villagers who saw his father's plane shot down. They affirmed that he
dropped by parachute and survived.

A village official offered to sell him his father's ID card and dog
tags, but no mention was ever made of bones.

"When I was over there for four years, I actually met with people in
the village, and I talked with the brother of the man who was credited
with the shoot-down. At no time did they talk about remains," William
Lundy said.

"If this Laotian official - they view me as one big wallet - if he had
my father's remains, don't you think he would have offered it?" asked
his brother, Albro Lundy III, a Palos Verdes attorney. "(Bones) are
obviously a much higher-priced item, in a macabre sense, than an ID card
and dog tag."

Lt. Col. Roger King, a U.S. military public-affairs officer, said a
Laotian witness retrieved both the bones and the identification in 1992.
The Laotian government returned them last fall, King said.

But it remains unclear what happened to his father after he was shot
down, William Lundy said.

He said reports on the incident indicate his father may have slipped
out of the parachute while falling, then landed alive but injured. But
the breaks in the leg bones held in Hawaii tell a different story,
suggesting they may belong to another American, Lundy said.

"The breaks in the legs are inconsistent with the government briefing
on the accident," he said after talking with the pathologist.

The bones he viewed appeared to have been fractured from the front,
while a fall from a parachute would have shattered them from the feet
upward, he said.

Retired Lt. Col. Johnie Webb, who is overseeing the case, said the
military has not reached any conclusions about the fractured bones.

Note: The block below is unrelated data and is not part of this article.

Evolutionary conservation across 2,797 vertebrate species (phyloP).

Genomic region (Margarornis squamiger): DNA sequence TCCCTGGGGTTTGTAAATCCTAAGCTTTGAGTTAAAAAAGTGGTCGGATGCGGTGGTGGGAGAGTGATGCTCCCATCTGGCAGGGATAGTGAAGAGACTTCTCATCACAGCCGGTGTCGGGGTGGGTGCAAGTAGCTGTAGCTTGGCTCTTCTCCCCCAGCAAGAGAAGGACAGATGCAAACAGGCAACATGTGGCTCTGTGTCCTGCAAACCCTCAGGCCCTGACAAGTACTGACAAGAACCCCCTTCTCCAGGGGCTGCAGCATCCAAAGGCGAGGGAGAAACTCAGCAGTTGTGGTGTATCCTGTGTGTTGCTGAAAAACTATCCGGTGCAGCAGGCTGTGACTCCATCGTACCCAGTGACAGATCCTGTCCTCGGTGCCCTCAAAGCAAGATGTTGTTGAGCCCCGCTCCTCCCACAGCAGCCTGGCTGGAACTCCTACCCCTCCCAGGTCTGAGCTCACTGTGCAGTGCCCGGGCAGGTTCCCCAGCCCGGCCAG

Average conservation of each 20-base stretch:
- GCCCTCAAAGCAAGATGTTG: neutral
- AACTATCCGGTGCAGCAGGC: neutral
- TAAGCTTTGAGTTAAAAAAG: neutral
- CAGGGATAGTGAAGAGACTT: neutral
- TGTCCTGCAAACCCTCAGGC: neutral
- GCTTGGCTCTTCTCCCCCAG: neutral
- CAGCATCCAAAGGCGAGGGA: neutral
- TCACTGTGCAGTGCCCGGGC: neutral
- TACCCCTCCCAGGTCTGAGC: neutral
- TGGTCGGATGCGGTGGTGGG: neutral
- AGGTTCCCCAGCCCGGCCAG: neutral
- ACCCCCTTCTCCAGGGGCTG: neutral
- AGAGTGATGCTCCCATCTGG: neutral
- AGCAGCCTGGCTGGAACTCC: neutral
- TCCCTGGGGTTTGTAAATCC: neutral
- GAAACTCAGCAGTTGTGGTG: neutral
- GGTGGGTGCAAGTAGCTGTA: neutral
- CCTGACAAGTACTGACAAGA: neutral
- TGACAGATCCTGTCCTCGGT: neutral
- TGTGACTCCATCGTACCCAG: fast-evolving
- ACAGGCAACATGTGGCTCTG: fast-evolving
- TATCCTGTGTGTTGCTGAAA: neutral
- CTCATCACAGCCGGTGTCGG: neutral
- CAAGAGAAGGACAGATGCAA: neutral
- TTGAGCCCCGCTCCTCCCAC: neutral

"This could have been a result of him falling out of the parachute and
hitting the ground at pretty rapid speed," Webb said. "We don't know
exactly what did happen, so we're not ruling out anything at this

Only DNA tests will tell for certain whether the bones are his.
Scientists must first extract DNA samples from the bones, then match
them with a sample of DNA known to have come from Albro Lundy Jr. or
with a blood sample from a maternal relative. Webb said he expects some
answers in early February.

King said the military's Joint Task Force, which investigates the
disappearances of servicemen, will continue seeking evidence in Laos on
Lundy and other missing Americans. He said 450 American servicemen are
still unaccounted for in Laos - among 2,099 servicemen missing
throughout Southeast Asia.

"The bottom line is we continue to follow up on any credible lead we
can get, and the investigation work isn't over until we have an
identification," King said.

In the meantime, William Lundy suspects his father may still be alive.
He said he plans to return to Laos to search for living prisoners of

"There are live POWs left there," he said. "And I'm going to try and
help resolve this issue. And if my father walks out I'm blessed, and if
another man walks out, I'm still blessed."